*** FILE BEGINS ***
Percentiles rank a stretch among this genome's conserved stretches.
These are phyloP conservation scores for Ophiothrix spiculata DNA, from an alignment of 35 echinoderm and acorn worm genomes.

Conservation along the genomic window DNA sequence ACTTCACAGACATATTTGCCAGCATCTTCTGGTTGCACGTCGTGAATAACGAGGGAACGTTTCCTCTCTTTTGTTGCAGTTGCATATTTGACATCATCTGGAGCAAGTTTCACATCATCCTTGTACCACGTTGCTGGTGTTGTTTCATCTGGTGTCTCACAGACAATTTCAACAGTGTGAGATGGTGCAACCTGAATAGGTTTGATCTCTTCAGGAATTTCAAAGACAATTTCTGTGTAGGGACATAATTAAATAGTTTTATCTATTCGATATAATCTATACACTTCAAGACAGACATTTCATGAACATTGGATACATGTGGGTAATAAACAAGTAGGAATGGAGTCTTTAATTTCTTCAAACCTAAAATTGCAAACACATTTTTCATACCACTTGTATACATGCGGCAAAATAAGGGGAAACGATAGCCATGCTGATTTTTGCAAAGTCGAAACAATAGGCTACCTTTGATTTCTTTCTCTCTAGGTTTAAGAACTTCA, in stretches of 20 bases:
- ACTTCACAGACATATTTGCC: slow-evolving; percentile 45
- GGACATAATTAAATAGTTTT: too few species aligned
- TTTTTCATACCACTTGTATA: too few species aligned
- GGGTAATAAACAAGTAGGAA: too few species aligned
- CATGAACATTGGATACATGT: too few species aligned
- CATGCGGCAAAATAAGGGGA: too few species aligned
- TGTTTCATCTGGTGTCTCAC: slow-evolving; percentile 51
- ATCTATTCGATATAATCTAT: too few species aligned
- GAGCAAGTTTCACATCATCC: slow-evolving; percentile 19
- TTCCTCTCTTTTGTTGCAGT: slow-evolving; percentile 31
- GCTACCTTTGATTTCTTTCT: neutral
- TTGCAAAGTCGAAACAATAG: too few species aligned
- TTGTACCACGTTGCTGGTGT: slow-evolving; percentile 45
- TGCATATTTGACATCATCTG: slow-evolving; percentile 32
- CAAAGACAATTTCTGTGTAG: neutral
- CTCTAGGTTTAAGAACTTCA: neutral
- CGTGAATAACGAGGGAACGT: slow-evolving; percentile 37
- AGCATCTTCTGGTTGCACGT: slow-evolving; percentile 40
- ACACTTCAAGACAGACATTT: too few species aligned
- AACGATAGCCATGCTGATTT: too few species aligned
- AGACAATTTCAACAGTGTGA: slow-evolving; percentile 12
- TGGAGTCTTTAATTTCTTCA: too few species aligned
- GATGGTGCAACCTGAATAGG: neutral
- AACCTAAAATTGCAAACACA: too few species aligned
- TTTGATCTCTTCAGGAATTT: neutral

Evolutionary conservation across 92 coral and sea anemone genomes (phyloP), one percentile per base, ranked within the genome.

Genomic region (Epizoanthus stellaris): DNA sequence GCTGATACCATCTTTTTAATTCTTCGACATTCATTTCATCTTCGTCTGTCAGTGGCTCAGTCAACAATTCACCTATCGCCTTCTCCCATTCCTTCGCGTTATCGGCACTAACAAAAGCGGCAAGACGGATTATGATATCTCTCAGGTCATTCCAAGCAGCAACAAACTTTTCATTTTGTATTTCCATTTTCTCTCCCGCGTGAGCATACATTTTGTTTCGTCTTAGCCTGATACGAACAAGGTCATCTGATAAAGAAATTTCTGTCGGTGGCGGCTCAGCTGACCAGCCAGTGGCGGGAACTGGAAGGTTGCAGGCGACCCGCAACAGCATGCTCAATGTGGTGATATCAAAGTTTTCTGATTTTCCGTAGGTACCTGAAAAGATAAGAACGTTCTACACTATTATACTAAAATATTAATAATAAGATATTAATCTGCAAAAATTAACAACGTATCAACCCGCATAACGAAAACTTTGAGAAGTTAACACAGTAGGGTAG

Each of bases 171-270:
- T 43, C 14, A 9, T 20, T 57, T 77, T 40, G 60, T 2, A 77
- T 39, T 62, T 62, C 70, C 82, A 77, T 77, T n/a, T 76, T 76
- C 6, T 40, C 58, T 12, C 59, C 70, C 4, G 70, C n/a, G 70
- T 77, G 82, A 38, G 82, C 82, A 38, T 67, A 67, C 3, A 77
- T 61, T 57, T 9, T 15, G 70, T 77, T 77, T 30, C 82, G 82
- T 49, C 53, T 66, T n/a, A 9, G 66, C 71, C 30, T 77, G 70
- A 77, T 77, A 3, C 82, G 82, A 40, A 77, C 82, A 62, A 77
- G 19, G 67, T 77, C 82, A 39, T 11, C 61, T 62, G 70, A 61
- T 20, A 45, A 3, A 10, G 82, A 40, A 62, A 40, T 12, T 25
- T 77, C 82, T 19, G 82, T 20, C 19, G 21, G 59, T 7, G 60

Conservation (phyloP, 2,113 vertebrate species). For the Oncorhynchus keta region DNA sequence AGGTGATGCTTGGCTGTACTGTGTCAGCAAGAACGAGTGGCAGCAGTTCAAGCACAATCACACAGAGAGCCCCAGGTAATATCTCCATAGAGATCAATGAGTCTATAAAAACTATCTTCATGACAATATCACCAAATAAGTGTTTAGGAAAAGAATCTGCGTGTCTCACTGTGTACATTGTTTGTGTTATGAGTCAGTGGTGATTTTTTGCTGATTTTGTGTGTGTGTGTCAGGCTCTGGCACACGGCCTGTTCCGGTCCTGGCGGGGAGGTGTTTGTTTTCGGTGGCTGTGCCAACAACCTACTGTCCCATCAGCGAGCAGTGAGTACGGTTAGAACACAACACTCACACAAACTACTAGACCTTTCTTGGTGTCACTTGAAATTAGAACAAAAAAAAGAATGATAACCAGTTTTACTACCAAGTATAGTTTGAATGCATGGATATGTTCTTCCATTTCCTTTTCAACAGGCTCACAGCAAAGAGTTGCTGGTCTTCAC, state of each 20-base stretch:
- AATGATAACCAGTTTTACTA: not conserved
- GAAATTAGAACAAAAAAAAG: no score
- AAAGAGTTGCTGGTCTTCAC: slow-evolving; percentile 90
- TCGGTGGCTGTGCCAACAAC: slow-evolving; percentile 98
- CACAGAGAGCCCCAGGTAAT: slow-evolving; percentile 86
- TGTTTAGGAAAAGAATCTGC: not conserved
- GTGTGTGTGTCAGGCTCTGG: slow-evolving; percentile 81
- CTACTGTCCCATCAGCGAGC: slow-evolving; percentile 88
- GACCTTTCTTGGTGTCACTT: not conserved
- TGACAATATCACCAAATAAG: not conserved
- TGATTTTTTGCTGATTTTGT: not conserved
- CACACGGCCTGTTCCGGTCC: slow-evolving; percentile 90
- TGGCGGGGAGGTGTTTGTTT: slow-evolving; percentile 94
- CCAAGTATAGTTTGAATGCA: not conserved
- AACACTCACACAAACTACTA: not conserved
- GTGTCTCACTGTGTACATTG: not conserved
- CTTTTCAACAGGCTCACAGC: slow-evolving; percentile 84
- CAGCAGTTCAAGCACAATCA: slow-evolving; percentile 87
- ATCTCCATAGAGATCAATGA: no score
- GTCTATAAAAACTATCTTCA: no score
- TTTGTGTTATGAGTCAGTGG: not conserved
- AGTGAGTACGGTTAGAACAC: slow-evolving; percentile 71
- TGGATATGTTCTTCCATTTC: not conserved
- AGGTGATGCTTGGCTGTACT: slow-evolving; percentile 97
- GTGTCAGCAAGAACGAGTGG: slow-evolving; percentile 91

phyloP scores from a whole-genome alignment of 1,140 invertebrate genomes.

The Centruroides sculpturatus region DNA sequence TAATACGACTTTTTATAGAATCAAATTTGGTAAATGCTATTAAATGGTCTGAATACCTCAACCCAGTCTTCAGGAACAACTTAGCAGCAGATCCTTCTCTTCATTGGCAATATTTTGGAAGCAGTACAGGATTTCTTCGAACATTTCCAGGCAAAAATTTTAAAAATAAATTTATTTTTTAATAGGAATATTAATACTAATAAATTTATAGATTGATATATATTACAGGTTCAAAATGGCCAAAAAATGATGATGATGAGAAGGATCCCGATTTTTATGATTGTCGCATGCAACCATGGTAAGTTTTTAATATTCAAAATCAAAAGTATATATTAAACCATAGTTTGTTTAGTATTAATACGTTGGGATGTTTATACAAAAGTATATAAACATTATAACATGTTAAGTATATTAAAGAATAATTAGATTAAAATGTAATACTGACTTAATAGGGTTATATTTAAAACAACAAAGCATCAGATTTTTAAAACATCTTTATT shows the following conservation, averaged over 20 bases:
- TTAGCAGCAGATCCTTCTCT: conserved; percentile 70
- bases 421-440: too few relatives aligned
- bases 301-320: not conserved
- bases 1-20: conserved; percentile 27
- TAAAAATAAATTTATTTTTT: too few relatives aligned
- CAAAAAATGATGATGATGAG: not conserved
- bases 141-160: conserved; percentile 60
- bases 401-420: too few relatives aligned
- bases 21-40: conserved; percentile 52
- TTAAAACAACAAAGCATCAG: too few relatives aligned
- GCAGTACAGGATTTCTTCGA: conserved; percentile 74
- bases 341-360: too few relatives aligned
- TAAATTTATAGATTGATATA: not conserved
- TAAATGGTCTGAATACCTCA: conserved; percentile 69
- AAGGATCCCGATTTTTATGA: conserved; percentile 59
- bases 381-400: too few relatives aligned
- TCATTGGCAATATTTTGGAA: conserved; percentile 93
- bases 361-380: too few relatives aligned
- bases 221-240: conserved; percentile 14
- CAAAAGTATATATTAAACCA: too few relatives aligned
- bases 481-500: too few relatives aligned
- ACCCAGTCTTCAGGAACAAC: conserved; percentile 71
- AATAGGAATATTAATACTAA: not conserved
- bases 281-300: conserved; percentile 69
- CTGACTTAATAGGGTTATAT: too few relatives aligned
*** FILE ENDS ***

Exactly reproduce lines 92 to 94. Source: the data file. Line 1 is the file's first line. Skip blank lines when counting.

- AATAGGAATATTAATACTAA: not conserved
- bases 281-300: conserved; percentile 69
- CTGACTTAATAGGGTTATAT: too few relatives aligned